The Maritime History of the Great Lakes
Detroit Post and Tribune (Detroit, MI), December 15, 1879

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Pumping grain, dirt and water out of a vessel's hold is a common occurrence, but pumping rats is an unheard of thing; yet it is asserted this feat has recently been witnessed. Capt. Swain of the tug Winslow tells the story. It occurred on the schooner Delos De Wolf when the schooner, in tow of the Winslow, was off Thunder Bay, bound down. A miniature gale was blowing and the vessel rolling heavily. It was necessary to keep the double lever hand pump working in order to keep the vessel free from water. Suddenly out came a huge rat from the spout of the pump. He scampered off, but was quickly followed by another, and another, and perhaps they could have kept on coming had the men continued pumping. But the sight was so unusual they could not keep on; their wonder and astonishment was so great they were compelled to stop, and then the rats stopped. Capt. Swain says this is not a fish yarn, but the truth, and he can bring men who will testify to that effect. The De Wolf was towed to Cleveland by the Winslow. Her cargo of pig iron is consigned to parties at that port, and when out the vessel will be laid up.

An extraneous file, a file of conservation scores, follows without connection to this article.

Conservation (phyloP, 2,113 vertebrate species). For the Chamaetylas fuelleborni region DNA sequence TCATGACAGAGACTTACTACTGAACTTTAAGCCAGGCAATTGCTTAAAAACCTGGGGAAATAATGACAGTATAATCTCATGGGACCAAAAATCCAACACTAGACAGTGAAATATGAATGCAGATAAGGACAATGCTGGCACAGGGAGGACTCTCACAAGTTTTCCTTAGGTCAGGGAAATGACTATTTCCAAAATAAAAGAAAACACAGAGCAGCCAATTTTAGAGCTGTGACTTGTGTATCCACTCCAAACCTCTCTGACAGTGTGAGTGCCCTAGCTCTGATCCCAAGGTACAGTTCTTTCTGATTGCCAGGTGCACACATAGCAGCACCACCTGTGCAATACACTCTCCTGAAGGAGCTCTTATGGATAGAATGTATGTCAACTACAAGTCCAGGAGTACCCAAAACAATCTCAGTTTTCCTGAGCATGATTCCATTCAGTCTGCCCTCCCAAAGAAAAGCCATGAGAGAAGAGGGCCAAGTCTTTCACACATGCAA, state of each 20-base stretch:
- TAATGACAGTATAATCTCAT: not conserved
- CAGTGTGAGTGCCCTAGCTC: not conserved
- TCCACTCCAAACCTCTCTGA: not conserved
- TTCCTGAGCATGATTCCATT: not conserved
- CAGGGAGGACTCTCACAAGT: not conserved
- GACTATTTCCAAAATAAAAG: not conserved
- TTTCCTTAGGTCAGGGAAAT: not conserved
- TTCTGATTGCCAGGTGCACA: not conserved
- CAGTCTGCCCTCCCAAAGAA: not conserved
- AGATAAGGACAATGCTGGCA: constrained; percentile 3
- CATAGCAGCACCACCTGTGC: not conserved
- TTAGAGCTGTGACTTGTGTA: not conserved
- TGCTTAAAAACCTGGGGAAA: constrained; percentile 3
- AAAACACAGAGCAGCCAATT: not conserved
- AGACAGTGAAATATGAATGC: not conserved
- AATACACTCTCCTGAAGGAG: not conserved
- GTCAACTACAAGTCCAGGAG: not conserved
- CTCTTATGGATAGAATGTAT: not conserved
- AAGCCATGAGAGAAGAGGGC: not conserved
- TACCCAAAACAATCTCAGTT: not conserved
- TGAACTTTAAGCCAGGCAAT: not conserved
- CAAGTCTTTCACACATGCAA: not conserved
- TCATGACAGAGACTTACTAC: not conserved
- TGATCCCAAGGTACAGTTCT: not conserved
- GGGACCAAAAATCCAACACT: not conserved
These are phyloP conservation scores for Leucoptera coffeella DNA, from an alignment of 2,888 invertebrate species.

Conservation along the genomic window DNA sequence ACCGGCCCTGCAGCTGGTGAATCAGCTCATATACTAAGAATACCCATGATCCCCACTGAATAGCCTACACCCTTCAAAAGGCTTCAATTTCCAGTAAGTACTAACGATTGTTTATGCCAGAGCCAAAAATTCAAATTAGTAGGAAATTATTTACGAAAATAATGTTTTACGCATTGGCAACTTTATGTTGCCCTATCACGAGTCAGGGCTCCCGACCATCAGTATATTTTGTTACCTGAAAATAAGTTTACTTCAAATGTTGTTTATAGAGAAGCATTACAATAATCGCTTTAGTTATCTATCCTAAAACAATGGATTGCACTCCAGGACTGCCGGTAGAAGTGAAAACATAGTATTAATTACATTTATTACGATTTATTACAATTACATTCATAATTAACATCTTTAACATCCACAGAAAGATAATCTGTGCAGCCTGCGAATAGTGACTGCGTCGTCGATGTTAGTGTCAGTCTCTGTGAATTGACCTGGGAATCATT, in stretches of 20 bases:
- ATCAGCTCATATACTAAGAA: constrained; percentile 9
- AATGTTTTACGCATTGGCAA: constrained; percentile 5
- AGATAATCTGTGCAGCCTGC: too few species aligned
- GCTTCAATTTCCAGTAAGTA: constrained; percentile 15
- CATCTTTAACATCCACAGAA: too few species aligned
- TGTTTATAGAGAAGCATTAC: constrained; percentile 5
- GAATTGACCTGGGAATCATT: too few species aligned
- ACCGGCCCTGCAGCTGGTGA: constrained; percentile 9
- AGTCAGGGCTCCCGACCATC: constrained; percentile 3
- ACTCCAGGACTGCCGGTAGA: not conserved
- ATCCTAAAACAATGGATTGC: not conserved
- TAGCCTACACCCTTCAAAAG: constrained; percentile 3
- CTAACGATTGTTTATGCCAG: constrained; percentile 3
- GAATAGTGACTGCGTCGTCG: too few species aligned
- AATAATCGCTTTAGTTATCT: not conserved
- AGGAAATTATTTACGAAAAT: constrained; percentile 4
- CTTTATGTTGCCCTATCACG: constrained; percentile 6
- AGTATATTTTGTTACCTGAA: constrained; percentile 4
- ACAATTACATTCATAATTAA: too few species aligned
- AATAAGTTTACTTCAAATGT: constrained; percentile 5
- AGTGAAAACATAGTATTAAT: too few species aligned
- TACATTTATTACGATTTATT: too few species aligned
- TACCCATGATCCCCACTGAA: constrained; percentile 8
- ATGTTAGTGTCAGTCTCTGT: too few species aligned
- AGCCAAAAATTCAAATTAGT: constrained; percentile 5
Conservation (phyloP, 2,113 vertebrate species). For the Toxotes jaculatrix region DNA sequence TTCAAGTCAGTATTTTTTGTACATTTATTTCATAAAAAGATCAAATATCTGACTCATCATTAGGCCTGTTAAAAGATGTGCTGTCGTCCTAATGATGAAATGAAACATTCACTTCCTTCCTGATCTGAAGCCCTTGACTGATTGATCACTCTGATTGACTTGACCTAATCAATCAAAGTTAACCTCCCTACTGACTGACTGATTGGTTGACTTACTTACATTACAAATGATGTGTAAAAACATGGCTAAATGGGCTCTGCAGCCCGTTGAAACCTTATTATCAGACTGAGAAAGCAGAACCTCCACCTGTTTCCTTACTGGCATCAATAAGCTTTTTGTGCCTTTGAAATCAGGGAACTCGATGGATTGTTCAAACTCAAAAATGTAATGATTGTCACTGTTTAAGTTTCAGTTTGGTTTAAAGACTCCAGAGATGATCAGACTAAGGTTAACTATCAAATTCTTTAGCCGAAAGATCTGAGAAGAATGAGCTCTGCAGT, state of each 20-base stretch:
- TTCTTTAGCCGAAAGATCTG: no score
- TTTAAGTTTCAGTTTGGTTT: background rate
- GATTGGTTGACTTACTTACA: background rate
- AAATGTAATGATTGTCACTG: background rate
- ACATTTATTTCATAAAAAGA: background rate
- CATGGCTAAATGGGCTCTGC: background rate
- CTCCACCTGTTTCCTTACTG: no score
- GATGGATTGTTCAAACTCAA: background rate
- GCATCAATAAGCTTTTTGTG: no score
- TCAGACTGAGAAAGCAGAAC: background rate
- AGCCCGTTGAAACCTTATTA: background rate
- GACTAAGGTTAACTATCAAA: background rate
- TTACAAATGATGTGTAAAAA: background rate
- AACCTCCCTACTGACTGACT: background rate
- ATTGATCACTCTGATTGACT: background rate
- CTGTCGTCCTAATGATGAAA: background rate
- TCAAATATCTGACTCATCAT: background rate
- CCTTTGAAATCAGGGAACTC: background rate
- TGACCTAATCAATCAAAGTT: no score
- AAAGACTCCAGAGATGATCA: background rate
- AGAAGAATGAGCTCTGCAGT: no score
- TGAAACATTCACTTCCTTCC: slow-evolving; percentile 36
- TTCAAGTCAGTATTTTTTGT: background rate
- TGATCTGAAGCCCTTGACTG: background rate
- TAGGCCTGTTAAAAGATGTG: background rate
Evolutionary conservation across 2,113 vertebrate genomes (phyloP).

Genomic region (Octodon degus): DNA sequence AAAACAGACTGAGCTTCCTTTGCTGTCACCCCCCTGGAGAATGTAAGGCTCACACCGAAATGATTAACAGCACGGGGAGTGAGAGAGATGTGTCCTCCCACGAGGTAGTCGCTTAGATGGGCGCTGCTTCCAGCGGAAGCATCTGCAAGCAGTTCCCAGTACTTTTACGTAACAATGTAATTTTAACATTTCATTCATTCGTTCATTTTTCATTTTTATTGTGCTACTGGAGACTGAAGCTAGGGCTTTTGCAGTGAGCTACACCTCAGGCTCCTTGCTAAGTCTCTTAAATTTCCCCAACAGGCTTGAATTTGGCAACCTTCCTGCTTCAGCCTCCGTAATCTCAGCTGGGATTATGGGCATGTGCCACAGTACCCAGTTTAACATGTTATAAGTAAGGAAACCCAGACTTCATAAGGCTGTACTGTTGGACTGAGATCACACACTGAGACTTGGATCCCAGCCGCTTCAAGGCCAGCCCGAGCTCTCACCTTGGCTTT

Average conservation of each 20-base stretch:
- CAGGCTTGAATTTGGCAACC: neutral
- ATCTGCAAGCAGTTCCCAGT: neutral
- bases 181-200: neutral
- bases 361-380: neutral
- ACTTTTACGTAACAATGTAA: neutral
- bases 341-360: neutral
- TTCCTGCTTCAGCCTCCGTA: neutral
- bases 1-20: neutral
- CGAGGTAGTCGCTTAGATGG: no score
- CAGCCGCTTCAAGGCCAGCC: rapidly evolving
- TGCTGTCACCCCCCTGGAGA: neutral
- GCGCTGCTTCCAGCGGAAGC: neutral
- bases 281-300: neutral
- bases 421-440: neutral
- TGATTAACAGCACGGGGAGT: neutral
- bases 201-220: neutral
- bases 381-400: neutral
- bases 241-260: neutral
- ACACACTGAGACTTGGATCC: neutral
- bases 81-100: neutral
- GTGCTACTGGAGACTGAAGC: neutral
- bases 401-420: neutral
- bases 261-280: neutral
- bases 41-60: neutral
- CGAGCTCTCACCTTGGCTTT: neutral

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December 15, 1879
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Dave Swayze
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Public domain: Copyright has expired according to the applicable Canadian or American laws. No restrictions on use.
Maritime History of the Great Lakes
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Detroit Post and Tribune (Detroit, MI), December 15, 1879